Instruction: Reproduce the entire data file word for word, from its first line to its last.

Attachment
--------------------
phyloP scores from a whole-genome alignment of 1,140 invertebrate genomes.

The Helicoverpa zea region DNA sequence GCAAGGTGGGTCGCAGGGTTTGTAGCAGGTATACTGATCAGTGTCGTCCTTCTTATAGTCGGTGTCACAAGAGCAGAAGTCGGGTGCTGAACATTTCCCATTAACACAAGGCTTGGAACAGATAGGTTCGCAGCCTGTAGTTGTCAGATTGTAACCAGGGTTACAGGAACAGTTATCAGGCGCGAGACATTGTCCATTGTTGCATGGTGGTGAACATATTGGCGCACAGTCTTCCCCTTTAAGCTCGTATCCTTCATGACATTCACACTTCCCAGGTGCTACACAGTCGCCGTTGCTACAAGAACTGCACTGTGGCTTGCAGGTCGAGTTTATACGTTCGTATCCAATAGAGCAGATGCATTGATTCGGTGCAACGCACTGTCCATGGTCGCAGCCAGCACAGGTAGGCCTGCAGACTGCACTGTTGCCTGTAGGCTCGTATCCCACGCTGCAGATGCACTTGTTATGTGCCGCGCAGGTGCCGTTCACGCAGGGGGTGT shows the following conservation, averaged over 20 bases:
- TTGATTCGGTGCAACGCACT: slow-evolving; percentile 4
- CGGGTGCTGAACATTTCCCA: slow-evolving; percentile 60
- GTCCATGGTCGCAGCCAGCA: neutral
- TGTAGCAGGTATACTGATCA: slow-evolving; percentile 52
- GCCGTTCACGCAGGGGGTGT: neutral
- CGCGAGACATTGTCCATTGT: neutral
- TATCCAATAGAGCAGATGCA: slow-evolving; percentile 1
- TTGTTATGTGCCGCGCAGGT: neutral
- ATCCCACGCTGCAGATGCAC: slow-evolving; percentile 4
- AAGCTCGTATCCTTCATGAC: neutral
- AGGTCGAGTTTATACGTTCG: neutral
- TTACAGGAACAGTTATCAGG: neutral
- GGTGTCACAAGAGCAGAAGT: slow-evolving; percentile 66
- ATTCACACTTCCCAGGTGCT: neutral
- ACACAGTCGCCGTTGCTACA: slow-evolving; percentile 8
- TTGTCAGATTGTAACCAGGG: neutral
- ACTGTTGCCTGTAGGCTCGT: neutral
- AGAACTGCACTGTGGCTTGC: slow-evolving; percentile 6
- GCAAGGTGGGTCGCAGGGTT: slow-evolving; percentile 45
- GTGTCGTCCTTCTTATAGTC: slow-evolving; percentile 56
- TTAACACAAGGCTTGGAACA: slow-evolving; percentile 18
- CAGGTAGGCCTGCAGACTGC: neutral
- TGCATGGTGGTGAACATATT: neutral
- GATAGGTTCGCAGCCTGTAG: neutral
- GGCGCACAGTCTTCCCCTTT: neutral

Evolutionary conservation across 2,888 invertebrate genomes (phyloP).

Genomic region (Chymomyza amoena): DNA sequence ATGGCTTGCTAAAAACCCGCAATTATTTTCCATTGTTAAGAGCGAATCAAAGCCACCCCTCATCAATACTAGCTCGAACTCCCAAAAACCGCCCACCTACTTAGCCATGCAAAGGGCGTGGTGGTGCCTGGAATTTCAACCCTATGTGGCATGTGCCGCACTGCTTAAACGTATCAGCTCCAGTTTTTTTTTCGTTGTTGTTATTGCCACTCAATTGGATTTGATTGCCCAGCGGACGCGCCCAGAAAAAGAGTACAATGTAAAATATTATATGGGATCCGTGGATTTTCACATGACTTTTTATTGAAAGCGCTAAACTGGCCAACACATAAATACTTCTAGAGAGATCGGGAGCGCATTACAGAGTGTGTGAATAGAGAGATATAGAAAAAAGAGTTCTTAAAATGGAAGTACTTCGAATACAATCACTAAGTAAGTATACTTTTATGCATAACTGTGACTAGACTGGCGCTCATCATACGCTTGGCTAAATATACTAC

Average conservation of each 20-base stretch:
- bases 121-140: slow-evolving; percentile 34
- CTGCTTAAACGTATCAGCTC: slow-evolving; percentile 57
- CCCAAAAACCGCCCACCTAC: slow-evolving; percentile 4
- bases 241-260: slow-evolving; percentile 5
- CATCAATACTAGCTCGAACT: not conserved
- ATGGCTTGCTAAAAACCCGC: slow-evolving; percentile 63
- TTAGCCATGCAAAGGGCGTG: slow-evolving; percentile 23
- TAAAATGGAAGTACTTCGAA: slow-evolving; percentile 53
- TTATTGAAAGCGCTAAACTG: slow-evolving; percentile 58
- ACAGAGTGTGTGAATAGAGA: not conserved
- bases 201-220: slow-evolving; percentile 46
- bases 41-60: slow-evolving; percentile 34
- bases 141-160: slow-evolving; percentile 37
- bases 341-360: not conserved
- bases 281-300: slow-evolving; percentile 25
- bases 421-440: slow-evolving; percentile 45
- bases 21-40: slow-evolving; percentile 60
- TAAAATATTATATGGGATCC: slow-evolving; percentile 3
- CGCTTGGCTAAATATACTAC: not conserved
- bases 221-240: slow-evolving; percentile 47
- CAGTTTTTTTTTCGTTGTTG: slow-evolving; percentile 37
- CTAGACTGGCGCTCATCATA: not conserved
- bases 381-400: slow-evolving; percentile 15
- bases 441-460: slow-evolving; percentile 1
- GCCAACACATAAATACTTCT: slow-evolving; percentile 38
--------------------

phyloP scores from a whole-genome alignment of 1,140 invertebrate genomes.

The Helicoverpa zea region DNA sequence GCAAGGTGGGTCGCAGGGTTTGTAGCAGGTATACTGATCAGTGTCGTCCTTCTTATAGTCGGTGTCACAAGAGCAGAAGTCGGGTGCTGAACATTTCCCATTAACACAAGGCTTGGAACAGATAGGTTCGCAGCCTGTAGTTGTCAGATTGTAACCAGGGTTACAGGAACAGTTATCAGGCGCGAGACATTGTCCATTGTTGCATGGTGGTGAACATATTGGCGCACAGTCTTCCCCTTTAAGCTCGTATCCTTCATGACATTCACACTTCCCAGGTGCTACACAGTCGCCGTTGCTACAAGAACTGCACTGTGGCTTGCAGGTCGAGTTTATACGTTCGTATCCAATAGAGCAGATGCATTGATTCGGTGCAACGCACTGTCCATGGTCGCAGCCAGCACAGGTAGGCCTGCAGACTGCACTGTTGCCTGTAGGCTCGTATCCCACGCTGCAGATGCACTTGTTATGTGCCGCGCAGGTGCCGTTCACGCAGGGGGTGT shows the following conservation, averaged over 20 bases:
- TTGATTCGGTGCAACGCACT: slow-evolving; percentile 4
- CGGGTGCTGAACATTTCCCA: slow-evolving; percentile 60
- GTCCATGGTCGCAGCCAGCA: neutral
- TGTAGCAGGTATACTGATCA: slow-evolving; percentile 52
- GCCGTTCACGCAGGGGGTGT: neutral
- CGCGAGACATTGTCCATTGT: neutral
- TATCCAATAGAGCAGATGCA: slow-evolving; percentile 1
- TTGTTATGTGCCGCGCAGGT: neutral
- ATCCCACGCTGCAGATGCAC: slow-evolving; percentile 4
- AAGCTCGTATCCTTCATGAC: neutral
- AGGTCGAGTTTATACGTTCG: neutral
- TTACAGGAACAGTTATCAGG: neutral
- GGTGTCACAAGAGCAGAAGT: slow-evolving; percentile 66
- ATTCACACTTCCCAGGTGCT: neutral
- ACACAGTCGCCGTTGCTACA: slow-evolving; percentile 8
- TTGTCAGATTGTAACCAGGG: neutral
- ACTGTTGCCTGTAGGCTCGT: neutral
- AGAACTGCACTGTGGCTTGC: slow-evolving; percentile 6
- GCAAGGTGGGTCGCAGGGTT: slow-evolving; percentile 45
- GTGTCGTCCTTCTTATAGTC: slow-evolving; percentile 56
- TTAACACAAGGCTTGGAACA: slow-evolving; percentile 18
- CAGGTAGGCCTGCAGACTGC: neutral
- TGCATGGTGGTGAACATATT: neutral
- GATAGGTTCGCAGCCTGTAG: neutral
- GGCGCACAGTCTTCCCCTTT: neutral

Evolutionary conservation across 2,888 invertebrate genomes (phyloP).

Genomic region (Chymomyza amoena): DNA sequence ATGGCTTGCTAAAAACCCGCAATTATTTTCCATTGTTAAGAGCGAATCAAAGCCACCCCTCATCAATACTAGCTCGAACTCCCAAAAACCGCCCACCTACTTAGCCATGCAAAGGGCGTGGTGGTGCCTGGAATTTCAACCCTATGTGGCATGTGCCGCACTGCTTAAACGTATCAGCTCCAGTTTTTTTTTCGTTGTTGTTATTGCCACTCAATTGGATTTGATTGCCCAGCGGACGCGCCCAGAAAAAGAGTACAATGTAAAATATTATATGGGATCCGTGGATTTTCACATGACTTTTTATTGAAAGCGCTAAACTGGCCAACACATAAATACTTCTAGAGAGATCGGGAGCGCATTACAGAGTGTGTGAATAGAGAGATATAGAAAAAAGAGTTCTTAAAATGGAAGTACTTCGAATACAATCACTAAGTAAGTATACTTTTATGCATAACTGTGACTAGACTGGCGCTCATCATACGCTTGGCTAAATATACTAC

Average conservation of each 20-base stretch:
- bases 121-140: slow-evolving; percentile 34
- CTGCTTAAACGTATCAGCTC: slow-evolving; percentile 57
- CCCAAAAACCGCCCACCTAC: slow-evolving; percentile 4
- bases 241-260: slow-evolving; percentile 5
- CATCAATACTAGCTCGAACT: not conserved
- ATGGCTTGCTAAAAACCCGC: slow-evolving; percentile 63
- TTAGCCATGCAAAGGGCGTG: slow-evolving; percentile 23
- TAAAATGGAAGTACTTCGAA: slow-evolving; percentile 53
- TTATTGAAAGCGCTAAACTG: slow-evolving; percentile 58
- ACAGAGTGTGTGAATAGAGA: not conserved
- bases 201-220: slow-evolving; percentile 46
- bases 41-60: slow-evolving; percentile 34
- bases 141-160: slow-evolving; percentile 37
- bases 341-360: not conserved
- bases 281-300: slow-evolving; percentile 25
- bases 421-440: slow-evolving; percentile 45
- bases 21-40: slow-evolving; percentile 60
- TAAAATATTATATGGGATCC: slow-evolving; percentile 3
- CGCTTGGCTAAATATACTAC: not conserved
- bases 221-240: slow-evolving; percentile 47
- CAGTTTTTTTTTCGTTGTTG: slow-evolving; percentile 37
- CTAGACTGGCGCTCATCATA: not conserved
- bases 381-400: slow-evolving; percentile 15
- bases 441-460: slow-evolving; percentile 1
- GCCAACACATAAATACTTCT: slow-evolving; percentile 38